Vietnam’s tourism potential is ranked 24th out of 141 countries but its tourism competitiveness is ranked 75th. The Politburo’s resolution creates an important momentum for the sector. It suggests a number of solutions including changing the mindset on tourism development, restructuring the tourist sector toward sustainable growth and international integration, fine-tuning legislation on tourism development, upgrading infrastructure, continuing to advertise tourism, creating a favorable environment for enterprises and the public to develop tourism, and focusing on human resource training.
Mr. Tuan added that “The resolution defines the tourism as an inter-sectoral and inter-regional sector. So, developing tourism is the task of the whole political system at all levels and the whole society, with enterprises and the community playing an important role. It’s important to get all agencies involved in carrying out policies.”
The Ministry of Culture, Sports and Tourism is expected to complete a draft Government Action Program on tourism development to submit to the Prime Minister in April. The Action Program will describe the tasks and policies to be undertaken by each locality and sector focusing on changing the public mindset on tourism development through communications activities.
More solar power projects to be developed in Binh Phuoc
The southern province of Binh Phuoc has two communes eligible for solar power projects with capacity between 130-300 MW, according to the Power Development Project Management Board No.6 under the Electricity of Vietnam (EVN).
The communes are Loc Thanh in Loc Ninh district and Tan Thanh in Bu Dop district, the board said.
Binh Phuoc has high thermal radiation, with about 2,400-2,500 hours of sunshine a year.
Vice Chairman of the provincial People’s Committee Huynh Anh Minh said Binh Phuoc is calling for investment in solar power projects in tandem with high-tech agriculture development.
Detailed surveys of land use in the locality should be done to build a roadmap for solar power projects, he said.
EVN plans to mobilise total investment up to US$1 billion for energy development, focusing on solar energy projects.
Vietnam has enormous solar potential, especially in its central and southern regions. It has average solar irradiation of 4-5 kWh/squ.m/day, comparable to Thailand and the Philippines, which are more developed solar markets in the region, as well as to mature international markets like Spain and Italy.
The Vietnamese Government has recognised this potential and aims to significantly increase renewable energy production, including solar power.
Under the newly revised Power Development Plan for until 2030, which includes ambitious development targets for renewables, the capacity of solar photovoltaics is hoped to increase from about seven megawatts (MW) now to 850MW by 2020 and 12,000 MW by 2030.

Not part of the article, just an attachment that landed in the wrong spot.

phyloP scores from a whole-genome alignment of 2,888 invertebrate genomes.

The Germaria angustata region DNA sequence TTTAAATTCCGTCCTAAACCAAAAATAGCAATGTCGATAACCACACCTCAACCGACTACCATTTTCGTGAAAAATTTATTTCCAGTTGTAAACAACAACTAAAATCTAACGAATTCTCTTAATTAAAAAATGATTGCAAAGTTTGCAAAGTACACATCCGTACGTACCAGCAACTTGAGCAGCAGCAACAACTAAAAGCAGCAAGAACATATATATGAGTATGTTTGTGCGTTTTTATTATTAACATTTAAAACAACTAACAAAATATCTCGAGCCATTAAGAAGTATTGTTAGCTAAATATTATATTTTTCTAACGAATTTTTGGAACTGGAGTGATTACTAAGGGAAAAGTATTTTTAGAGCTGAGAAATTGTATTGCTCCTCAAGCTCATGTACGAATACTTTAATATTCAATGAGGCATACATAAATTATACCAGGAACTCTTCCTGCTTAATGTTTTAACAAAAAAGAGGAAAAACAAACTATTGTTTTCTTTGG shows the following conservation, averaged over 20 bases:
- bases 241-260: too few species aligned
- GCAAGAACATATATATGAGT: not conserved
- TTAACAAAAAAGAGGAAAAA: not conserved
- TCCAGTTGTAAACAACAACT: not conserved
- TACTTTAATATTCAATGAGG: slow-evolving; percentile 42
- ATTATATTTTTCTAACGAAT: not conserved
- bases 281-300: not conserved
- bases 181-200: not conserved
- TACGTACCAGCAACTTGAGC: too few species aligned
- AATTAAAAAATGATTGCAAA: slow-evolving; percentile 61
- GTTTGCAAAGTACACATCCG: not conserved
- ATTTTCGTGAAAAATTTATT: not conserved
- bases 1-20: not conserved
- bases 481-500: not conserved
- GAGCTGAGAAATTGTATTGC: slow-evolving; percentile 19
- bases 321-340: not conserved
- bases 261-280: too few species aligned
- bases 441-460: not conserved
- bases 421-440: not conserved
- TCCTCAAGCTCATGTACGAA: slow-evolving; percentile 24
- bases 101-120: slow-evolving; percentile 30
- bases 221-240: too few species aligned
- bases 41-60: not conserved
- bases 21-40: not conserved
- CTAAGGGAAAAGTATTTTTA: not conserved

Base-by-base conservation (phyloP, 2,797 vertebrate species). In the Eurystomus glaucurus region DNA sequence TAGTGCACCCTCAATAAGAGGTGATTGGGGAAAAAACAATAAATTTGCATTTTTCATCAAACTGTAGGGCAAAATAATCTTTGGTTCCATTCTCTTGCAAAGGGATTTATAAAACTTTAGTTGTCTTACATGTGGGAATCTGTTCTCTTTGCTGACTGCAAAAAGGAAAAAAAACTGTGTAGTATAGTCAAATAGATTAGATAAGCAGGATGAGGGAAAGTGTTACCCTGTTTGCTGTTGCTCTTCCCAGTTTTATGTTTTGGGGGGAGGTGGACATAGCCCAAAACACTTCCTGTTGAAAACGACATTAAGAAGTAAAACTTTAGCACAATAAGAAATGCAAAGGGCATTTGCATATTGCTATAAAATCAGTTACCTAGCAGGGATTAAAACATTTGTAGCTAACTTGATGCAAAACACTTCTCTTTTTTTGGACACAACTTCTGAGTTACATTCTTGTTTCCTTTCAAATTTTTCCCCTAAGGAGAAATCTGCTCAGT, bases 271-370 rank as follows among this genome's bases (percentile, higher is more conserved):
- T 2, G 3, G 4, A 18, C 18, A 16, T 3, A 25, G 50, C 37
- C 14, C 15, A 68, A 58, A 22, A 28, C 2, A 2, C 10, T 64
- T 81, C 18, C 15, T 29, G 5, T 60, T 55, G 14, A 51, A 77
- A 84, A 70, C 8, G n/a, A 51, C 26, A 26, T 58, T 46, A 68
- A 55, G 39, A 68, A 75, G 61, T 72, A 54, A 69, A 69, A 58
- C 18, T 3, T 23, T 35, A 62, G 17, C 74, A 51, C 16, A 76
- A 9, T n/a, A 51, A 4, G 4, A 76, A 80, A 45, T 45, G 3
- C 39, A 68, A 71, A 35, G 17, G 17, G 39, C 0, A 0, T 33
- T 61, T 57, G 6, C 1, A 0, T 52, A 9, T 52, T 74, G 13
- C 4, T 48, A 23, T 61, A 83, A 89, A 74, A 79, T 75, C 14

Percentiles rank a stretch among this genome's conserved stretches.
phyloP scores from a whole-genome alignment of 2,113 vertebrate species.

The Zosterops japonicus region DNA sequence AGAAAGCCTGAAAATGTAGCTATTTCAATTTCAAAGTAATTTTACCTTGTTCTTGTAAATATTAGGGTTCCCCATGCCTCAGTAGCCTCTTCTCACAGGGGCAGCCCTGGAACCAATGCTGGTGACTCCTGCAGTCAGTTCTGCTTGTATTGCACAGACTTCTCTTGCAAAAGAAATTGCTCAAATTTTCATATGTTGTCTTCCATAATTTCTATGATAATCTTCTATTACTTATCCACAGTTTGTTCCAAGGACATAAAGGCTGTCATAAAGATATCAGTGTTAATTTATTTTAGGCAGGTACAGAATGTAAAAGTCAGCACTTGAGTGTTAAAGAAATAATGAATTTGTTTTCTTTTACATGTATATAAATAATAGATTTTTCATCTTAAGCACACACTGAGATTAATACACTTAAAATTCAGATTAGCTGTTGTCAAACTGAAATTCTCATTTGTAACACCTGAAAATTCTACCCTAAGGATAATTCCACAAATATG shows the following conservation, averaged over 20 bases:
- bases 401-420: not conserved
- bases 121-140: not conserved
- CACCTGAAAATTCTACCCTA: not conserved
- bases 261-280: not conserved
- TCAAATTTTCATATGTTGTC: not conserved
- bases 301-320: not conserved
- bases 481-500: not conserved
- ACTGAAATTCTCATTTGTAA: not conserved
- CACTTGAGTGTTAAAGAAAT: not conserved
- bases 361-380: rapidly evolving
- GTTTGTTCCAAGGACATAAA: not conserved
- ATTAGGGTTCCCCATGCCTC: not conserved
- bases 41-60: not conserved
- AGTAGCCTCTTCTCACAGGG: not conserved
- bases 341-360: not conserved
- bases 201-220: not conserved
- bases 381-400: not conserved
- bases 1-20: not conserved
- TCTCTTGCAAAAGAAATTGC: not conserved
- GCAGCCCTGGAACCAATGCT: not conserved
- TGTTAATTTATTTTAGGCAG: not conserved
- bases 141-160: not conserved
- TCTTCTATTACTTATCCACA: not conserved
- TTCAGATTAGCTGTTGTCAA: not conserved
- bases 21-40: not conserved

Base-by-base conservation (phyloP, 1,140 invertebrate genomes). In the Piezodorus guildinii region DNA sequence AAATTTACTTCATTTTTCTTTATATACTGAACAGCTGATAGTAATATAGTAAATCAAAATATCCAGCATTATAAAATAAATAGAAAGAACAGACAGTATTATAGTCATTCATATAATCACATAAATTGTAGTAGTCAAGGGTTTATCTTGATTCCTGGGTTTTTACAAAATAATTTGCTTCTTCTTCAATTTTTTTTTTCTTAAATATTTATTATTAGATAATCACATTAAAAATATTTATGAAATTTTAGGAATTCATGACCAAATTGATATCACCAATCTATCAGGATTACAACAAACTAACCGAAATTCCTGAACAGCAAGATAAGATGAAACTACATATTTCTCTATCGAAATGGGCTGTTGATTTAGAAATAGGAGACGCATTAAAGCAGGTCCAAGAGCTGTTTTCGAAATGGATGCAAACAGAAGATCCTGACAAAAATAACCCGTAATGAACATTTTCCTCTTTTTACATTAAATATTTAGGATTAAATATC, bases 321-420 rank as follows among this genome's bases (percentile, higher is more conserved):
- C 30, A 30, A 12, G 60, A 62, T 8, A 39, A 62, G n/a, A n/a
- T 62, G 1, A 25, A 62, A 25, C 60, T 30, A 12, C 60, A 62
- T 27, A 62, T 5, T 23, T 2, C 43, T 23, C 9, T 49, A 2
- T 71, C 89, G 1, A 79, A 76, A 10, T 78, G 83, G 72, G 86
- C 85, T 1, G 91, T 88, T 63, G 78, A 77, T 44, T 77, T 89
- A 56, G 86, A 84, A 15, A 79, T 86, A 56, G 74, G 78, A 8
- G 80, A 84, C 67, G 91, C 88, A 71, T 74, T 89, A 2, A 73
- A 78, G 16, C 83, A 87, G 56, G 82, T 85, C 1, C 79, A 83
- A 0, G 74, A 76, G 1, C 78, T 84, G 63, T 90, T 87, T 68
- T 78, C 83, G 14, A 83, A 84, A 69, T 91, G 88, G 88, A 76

Insiders talk climate, integration-adapted coffee industry
Developing Vietnam’s coffee industry in response to climate change and international integration was discussed at a workshop in Buon Ma Thuot city, the Central Highlands province of Dak Lak, on March 12.
Le Van Duc, Deputy Director of the Department of Crop Production under the Ministry of Agriculture and Rural Development, said the coffee farming area needs to be kept at about 600,000ha to develop the industry sustainably.
The Central Highlands provinces of Dak Lak, Lam Dong, Gia Lai, and Dak Nong should be designated as the key cultivation region with 530,000ha. The remaining area should be concentrated in Dong Nai, Binh Phuoc, Ba Ria-Vung Tau, Kon Tum, Quang Tri, Son La, and Dien Bien provinces.
He called for more investment in research to develop high-quality coffee varieties which are productive and are resilient to diseases and climate change.
Existing policies need to be implemented more effectively to develop agricultural and forestry plant varieties, minimise losses in production, expand large-scale fields, and encourage cooperation in agricultural production.
Duc also underscored the need for manpower training to ensure a high-quality workforce for the industry.
Meanwhile, Truong Hong, Acting Director of the Central Highlands Agriculture and Forestry Science Institute, said aside from planning and technical solutions, the State should launch commercial tree insurance programmes and complete coffee-related policies such as those on infrastructure development, providing soft loans for coffee farmers, and applying science-technology in coffee production.
Vietnam has about 643,160ha of land for coffee trees at present. Coffee productivity reached 2.43 tonnes per ha in the 2015-2016 crop, generating an output of almost 1.46 million tonnes of coffee beans, up 5,500 tonnes from the previous crop.
AEON unveils plans to branch out in Hanoi
AEON, the largest retail giant in Asia, has unveiled plans to branch out and begin construction on its second mega mall in the capital city of Hanoi.
The announcement for the new 95,000 square metre mall to be constructed in the urban district of Ha Dong came at a meeting on March 10 of the Hanoi People’s Committee.